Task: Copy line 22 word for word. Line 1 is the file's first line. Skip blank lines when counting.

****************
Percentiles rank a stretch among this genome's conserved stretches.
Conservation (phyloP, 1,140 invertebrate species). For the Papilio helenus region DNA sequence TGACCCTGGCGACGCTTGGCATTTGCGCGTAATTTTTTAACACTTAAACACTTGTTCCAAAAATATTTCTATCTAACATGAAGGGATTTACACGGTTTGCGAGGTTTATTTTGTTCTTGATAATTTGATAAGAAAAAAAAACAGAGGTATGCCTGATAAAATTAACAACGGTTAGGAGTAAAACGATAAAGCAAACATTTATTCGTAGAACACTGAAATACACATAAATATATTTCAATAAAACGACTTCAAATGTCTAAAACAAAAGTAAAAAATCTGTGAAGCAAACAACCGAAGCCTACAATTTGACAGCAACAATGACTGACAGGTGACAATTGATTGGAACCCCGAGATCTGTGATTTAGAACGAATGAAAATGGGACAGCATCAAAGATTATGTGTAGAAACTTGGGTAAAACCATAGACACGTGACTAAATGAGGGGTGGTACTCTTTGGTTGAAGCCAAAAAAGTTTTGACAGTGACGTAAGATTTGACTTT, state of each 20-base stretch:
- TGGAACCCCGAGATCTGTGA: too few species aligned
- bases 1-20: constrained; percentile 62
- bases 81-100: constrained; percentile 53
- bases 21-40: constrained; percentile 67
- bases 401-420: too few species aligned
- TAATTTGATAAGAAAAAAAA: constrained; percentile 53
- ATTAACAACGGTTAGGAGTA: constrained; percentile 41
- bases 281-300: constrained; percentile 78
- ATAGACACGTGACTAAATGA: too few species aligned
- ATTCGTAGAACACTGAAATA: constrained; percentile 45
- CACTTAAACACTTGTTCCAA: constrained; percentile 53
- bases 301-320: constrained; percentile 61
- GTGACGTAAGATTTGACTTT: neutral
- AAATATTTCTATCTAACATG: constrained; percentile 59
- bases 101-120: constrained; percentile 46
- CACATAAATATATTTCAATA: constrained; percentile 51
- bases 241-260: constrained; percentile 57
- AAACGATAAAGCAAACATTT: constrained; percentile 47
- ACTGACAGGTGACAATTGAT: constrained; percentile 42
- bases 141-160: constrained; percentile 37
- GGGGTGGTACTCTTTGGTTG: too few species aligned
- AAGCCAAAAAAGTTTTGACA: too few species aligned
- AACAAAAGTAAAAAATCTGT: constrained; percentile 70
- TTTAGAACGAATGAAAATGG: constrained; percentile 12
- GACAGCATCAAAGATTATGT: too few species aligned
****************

- bases 141-160: constrained; percentile 37